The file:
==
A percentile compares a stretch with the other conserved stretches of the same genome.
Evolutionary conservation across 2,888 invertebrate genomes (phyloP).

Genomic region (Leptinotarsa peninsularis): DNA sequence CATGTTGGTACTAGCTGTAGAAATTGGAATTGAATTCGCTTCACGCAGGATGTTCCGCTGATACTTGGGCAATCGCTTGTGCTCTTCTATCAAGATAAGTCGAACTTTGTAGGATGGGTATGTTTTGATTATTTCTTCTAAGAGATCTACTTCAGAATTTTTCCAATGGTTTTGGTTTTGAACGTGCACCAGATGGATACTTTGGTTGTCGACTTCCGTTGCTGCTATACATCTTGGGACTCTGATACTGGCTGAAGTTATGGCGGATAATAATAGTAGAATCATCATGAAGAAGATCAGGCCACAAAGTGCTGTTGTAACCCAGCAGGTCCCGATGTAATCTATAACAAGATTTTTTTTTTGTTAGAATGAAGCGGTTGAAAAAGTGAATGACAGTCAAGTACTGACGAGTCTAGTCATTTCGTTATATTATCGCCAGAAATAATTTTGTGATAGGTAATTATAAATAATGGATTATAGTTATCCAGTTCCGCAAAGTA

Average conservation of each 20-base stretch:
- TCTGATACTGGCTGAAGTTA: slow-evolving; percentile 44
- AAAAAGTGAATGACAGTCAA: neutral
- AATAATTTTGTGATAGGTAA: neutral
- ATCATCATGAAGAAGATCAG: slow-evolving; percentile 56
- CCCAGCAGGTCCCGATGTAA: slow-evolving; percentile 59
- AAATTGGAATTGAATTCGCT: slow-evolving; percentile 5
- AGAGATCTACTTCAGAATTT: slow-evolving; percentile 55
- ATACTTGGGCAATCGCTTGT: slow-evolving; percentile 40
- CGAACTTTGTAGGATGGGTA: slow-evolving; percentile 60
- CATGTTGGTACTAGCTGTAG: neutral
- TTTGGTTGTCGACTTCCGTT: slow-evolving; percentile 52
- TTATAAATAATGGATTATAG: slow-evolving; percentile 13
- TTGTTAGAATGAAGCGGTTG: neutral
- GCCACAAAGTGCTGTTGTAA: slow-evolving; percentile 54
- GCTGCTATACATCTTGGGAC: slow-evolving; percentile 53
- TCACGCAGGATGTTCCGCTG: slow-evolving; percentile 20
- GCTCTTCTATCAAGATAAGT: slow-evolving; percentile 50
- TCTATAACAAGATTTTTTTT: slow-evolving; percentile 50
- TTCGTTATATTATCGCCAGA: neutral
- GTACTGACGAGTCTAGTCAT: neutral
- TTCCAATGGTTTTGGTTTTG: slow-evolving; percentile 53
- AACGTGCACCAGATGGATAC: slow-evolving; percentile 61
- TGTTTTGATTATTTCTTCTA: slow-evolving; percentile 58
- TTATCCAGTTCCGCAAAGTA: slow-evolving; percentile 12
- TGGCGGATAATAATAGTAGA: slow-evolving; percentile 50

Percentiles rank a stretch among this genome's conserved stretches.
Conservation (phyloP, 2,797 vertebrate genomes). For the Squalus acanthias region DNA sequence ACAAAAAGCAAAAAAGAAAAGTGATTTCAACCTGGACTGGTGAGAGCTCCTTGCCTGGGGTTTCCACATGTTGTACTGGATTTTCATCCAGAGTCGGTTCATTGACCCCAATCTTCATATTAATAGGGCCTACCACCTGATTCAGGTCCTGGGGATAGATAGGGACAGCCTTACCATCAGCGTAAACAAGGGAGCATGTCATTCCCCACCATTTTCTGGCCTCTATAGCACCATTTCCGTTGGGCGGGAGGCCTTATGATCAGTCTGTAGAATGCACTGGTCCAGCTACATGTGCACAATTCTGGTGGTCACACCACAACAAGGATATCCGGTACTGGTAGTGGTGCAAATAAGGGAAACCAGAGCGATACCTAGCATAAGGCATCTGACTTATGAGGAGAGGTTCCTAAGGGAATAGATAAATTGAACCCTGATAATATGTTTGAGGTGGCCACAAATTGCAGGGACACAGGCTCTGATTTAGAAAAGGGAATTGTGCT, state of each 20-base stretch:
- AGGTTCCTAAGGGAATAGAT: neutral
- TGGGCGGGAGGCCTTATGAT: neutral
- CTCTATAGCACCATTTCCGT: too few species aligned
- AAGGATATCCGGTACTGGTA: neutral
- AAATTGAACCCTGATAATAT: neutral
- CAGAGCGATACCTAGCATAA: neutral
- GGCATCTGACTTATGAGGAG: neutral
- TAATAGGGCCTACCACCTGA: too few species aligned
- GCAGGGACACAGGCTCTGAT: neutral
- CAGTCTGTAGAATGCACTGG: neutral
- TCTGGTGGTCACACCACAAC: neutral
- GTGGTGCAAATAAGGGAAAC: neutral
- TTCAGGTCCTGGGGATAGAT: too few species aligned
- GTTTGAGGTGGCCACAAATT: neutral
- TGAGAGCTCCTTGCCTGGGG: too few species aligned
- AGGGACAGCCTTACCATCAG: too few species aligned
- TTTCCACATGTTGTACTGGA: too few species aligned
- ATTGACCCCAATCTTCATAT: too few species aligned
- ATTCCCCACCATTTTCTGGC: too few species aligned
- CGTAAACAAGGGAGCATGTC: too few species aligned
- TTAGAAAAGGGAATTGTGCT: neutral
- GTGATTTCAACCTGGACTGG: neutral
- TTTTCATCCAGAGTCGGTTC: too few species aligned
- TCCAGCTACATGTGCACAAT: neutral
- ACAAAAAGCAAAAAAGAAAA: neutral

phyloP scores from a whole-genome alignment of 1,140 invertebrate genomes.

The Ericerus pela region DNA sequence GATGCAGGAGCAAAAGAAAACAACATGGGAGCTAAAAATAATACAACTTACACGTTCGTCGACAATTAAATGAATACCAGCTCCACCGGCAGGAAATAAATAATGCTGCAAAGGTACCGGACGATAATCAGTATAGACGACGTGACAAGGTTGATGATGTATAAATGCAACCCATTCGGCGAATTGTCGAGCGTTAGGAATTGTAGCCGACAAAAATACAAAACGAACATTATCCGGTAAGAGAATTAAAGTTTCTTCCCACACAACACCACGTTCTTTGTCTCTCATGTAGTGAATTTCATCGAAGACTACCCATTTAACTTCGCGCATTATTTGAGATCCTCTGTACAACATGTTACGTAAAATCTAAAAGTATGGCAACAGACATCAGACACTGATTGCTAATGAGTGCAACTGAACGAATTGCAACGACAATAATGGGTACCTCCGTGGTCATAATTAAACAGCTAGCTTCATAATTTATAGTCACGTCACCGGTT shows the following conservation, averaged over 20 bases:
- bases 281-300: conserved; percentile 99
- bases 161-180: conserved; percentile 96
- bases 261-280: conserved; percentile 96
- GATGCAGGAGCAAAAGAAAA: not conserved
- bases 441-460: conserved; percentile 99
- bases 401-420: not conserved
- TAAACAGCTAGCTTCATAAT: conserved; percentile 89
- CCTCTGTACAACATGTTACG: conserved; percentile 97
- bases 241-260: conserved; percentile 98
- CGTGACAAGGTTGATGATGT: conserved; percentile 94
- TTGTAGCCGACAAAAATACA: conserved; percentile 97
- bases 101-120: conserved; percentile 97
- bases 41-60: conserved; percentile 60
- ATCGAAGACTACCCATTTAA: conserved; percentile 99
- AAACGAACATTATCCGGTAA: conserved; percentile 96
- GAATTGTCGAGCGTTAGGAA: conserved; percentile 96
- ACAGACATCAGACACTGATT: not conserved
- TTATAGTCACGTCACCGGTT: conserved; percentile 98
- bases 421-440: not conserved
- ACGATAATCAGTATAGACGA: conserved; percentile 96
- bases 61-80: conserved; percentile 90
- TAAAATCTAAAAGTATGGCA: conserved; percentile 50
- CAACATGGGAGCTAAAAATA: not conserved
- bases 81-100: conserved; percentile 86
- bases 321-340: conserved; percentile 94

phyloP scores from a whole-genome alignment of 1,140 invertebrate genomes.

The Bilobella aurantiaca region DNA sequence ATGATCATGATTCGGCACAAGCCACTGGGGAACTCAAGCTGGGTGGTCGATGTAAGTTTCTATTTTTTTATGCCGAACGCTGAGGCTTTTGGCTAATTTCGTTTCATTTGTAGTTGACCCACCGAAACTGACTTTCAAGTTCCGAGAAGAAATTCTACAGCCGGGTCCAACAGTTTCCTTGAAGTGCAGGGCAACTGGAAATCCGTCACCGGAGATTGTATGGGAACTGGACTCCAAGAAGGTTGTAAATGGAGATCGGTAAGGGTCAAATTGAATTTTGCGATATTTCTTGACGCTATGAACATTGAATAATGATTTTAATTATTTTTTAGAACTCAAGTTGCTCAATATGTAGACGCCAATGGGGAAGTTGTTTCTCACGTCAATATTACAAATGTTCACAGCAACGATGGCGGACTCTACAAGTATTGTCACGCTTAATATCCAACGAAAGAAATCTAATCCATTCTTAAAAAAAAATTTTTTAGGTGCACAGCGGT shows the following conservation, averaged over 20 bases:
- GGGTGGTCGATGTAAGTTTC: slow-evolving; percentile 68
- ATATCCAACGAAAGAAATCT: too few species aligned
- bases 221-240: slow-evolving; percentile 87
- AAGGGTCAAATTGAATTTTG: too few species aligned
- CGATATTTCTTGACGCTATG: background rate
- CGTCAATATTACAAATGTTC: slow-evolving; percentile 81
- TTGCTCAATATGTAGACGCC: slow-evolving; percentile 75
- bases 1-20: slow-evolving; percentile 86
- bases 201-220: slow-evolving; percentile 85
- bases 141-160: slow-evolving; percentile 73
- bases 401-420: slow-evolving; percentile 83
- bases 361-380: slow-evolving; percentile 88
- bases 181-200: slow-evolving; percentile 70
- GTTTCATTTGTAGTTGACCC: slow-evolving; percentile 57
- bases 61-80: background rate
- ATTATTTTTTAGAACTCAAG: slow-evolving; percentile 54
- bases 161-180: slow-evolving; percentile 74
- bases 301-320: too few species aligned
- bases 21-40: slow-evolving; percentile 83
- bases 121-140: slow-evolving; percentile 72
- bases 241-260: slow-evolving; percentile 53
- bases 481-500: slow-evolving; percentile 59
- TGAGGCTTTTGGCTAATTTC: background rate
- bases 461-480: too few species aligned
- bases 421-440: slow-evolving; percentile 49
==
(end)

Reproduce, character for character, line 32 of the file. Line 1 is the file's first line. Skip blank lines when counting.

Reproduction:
- AGGTTCCTAAGGGAATAGAT: neutral